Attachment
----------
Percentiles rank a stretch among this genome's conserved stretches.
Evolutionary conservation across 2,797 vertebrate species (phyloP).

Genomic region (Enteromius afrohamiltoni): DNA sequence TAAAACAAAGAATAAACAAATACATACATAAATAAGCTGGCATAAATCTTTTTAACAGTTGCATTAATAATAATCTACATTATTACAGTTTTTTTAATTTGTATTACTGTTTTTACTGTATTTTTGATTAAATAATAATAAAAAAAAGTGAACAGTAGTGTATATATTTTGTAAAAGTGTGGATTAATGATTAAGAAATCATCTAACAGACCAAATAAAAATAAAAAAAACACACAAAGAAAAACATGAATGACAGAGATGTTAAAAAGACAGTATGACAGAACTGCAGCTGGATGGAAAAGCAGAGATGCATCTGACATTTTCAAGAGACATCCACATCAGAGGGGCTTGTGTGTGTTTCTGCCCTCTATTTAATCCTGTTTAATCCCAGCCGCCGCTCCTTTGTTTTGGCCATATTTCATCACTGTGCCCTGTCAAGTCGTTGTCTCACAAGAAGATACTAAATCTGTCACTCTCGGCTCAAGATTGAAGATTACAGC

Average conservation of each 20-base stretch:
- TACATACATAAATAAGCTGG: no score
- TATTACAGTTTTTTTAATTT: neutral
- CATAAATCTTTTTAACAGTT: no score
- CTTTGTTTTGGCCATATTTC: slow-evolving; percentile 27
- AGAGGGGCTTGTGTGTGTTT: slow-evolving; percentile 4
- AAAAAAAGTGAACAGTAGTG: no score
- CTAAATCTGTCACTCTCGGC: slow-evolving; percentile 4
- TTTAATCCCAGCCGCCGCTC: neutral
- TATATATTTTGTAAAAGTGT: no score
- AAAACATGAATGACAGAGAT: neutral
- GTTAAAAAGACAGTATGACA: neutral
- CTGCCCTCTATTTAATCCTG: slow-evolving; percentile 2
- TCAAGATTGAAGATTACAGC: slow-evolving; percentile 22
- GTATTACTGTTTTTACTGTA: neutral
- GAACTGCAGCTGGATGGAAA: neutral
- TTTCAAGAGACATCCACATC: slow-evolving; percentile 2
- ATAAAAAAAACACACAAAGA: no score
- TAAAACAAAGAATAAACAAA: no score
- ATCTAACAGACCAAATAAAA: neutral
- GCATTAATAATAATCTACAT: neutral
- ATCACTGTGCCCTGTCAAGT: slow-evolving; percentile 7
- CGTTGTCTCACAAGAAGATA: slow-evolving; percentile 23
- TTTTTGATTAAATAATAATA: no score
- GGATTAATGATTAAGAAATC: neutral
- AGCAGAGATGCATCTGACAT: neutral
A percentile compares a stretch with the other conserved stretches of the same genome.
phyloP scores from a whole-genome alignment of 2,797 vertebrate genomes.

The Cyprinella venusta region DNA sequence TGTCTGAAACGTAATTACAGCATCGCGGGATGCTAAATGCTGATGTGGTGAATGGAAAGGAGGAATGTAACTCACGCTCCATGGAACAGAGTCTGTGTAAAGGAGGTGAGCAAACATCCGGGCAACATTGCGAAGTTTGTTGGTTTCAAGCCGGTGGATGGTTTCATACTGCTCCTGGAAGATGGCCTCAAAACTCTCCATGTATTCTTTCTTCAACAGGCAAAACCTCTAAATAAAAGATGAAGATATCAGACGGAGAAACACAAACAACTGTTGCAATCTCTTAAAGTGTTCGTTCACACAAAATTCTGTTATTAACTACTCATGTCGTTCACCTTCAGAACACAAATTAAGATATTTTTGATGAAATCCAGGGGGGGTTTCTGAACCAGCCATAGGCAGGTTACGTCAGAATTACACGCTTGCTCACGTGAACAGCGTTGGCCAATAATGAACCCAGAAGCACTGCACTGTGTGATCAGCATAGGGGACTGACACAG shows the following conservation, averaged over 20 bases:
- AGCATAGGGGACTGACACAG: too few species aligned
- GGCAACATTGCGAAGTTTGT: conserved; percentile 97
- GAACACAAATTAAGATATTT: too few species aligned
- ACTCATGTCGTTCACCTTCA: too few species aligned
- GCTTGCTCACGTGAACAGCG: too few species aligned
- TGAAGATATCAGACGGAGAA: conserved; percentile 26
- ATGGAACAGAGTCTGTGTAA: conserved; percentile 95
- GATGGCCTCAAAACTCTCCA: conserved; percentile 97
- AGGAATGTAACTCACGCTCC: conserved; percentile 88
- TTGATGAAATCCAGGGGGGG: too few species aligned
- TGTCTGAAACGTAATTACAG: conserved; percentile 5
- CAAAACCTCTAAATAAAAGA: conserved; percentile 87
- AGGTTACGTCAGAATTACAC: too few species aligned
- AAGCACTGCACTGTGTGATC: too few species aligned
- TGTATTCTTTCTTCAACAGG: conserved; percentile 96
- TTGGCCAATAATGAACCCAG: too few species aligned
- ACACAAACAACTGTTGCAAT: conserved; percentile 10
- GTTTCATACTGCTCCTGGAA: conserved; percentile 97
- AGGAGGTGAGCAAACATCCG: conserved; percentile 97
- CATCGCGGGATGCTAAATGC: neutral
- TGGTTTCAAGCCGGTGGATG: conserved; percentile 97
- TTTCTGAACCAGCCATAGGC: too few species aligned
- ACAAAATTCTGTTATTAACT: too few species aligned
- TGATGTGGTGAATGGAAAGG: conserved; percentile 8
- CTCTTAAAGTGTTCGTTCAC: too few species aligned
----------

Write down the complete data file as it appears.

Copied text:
Percentiles rank a stretch among this genome's conserved stretches.
Evolutionary conservation across 2,797 vertebrate species (phyloP).

Genomic region (Enteromius afrohamiltoni): DNA sequence TAAAACAAAGAATAAACAAATACATACATAAATAAGCTGGCATAAATCTTTTTAACAGTTGCATTAATAATAATCTACATTATTACAGTTTTTTTAATTTGTATTACTGTTTTTACTGTATTTTTGATTAAATAATAATAAAAAAAAGTGAACAGTAGTGTATATATTTTGTAAAAGTGTGGATTAATGATTAAGAAATCATCTAACAGACCAAATAAAAATAAAAAAAACACACAAAGAAAAACATGAATGACAGAGATGTTAAAAAGACAGTATGACAGAACTGCAGCTGGATGGAAAAGCAGAGATGCATCTGACATTTTCAAGAGACATCCACATCAGAGGGGCTTGTGTGTGTTTCTGCCCTCTATTTAATCCTGTTTAATCCCAGCCGCCGCTCCTTTGTTTTGGCCATATTTCATCACTGTGCCCTGTCAAGTCGTTGTCTCACAAGAAGATACTAAATCTGTCACTCTCGGCTCAAGATTGAAGATTACAGC

Average conservation of each 20-base stretch:
- TACATACATAAATAAGCTGG: no score
- TATTACAGTTTTTTTAATTT: neutral
- CATAAATCTTTTTAACAGTT: no score
- CTTTGTTTTGGCCATATTTC: slow-evolving; percentile 27
- AGAGGGGCTTGTGTGTGTTT: slow-evolving; percentile 4
- AAAAAAAGTGAACAGTAGTG: no score
- CTAAATCTGTCACTCTCGGC: slow-evolving; percentile 4
- TTTAATCCCAGCCGCCGCTC: neutral
- TATATATTTTGTAAAAGTGT: no score
- AAAACATGAATGACAGAGAT: neutral
- GTTAAAAAGACAGTATGACA: neutral
- CTGCCCTCTATTTAATCCTG: slow-evolving; percentile 2
- TCAAGATTGAAGATTACAGC: slow-evolving; percentile 22
- GTATTACTGTTTTTACTGTA: neutral
- GAACTGCAGCTGGATGGAAA: neutral
- TTTCAAGAGACATCCACATC: slow-evolving; percentile 2
- ATAAAAAAAACACACAAAGA: no score
- TAAAACAAAGAATAAACAAA: no score
- ATCTAACAGACCAAATAAAA: neutral
- GCATTAATAATAATCTACAT: neutral
- ATCACTGTGCCCTGTCAAGT: slow-evolving; percentile 7
- CGTTGTCTCACAAGAAGATA: slow-evolving; percentile 23
- TTTTTGATTAAATAATAATA: no score
- GGATTAATGATTAAGAAATC: neutral
- AGCAGAGATGCATCTGACAT: neutral
A percentile compares a stretch with the other conserved stretches of the same genome.
phyloP scores from a whole-genome alignment of 2,797 vertebrate genomes.

The Cyprinella venusta region DNA sequence TGTCTGAAACGTAATTACAGCATCGCGGGATGCTAAATGCTGATGTGGTGAATGGAAAGGAGGAATGTAACTCACGCTCCATGGAACAGAGTCTGTGTAAAGGAGGTGAGCAAACATCCGGGCAACATTGCGAAGTTTGTTGGTTTCAAGCCGGTGGATGGTTTCATACTGCTCCTGGAAGATGGCCTCAAAACTCTCCATGTATTCTTTCTTCAACAGGCAAAACCTCTAAATAAAAGATGAAGATATCAGACGGAGAAACACAAACAACTGTTGCAATCTCTTAAAGTGTTCGTTCACACAAAATTCTGTTATTAACTACTCATGTCGTTCACCTTCAGAACACAAATTAAGATATTTTTGATGAAATCCAGGGGGGGTTTCTGAACCAGCCATAGGCAGGTTACGTCAGAATTACACGCTTGCTCACGTGAACAGCGTTGGCCAATAATGAACCCAGAAGCACTGCACTGTGTGATCAGCATAGGGGACTGACACAG shows the following conservation, averaged over 20 bases:
- AGCATAGGGGACTGACACAG: too few species aligned
- GGCAACATTGCGAAGTTTGT: conserved; percentile 97
- GAACACAAATTAAGATATTT: too few species aligned
- ACTCATGTCGTTCACCTTCA: too few species aligned
- GCTTGCTCACGTGAACAGCG: too few species aligned
- TGAAGATATCAGACGGAGAA: conserved; percentile 26
- ATGGAACAGAGTCTGTGTAA: conserved; percentile 95
- GATGGCCTCAAAACTCTCCA: conserved; percentile 97
- AGGAATGTAACTCACGCTCC: conserved; percentile 88
- TTGATGAAATCCAGGGGGGG: too few species aligned
- TGTCTGAAACGTAATTACAG: conserved; percentile 5
- CAAAACCTCTAAATAAAAGA: conserved; percentile 87
- AGGTTACGTCAGAATTACAC: too few species aligned
- AAGCACTGCACTGTGTGATC: too few species aligned
- TGTATTCTTTCTTCAACAGG: conserved; percentile 96
- TTGGCCAATAATGAACCCAG: too few species aligned
- ACACAAACAACTGTTGCAAT: conserved; percentile 10
- GTTTCATACTGCTCCTGGAA: conserved; percentile 97
- AGGAGGTGAGCAAACATCCG: conserved; percentile 97
- CATCGCGGGATGCTAAATGC: neutral
- TGGTTTCAAGCCGGTGGATG: conserved; percentile 97
- TTTCTGAACCAGCCATAGGC: too few species aligned
- ACAAAATTCTGTTATTAACT: too few species aligned
- TGATGTGGTGAATGGAAAGG: conserved; percentile 8
- CTCTTAAAGTGTTCGTTCAC: too few species aligned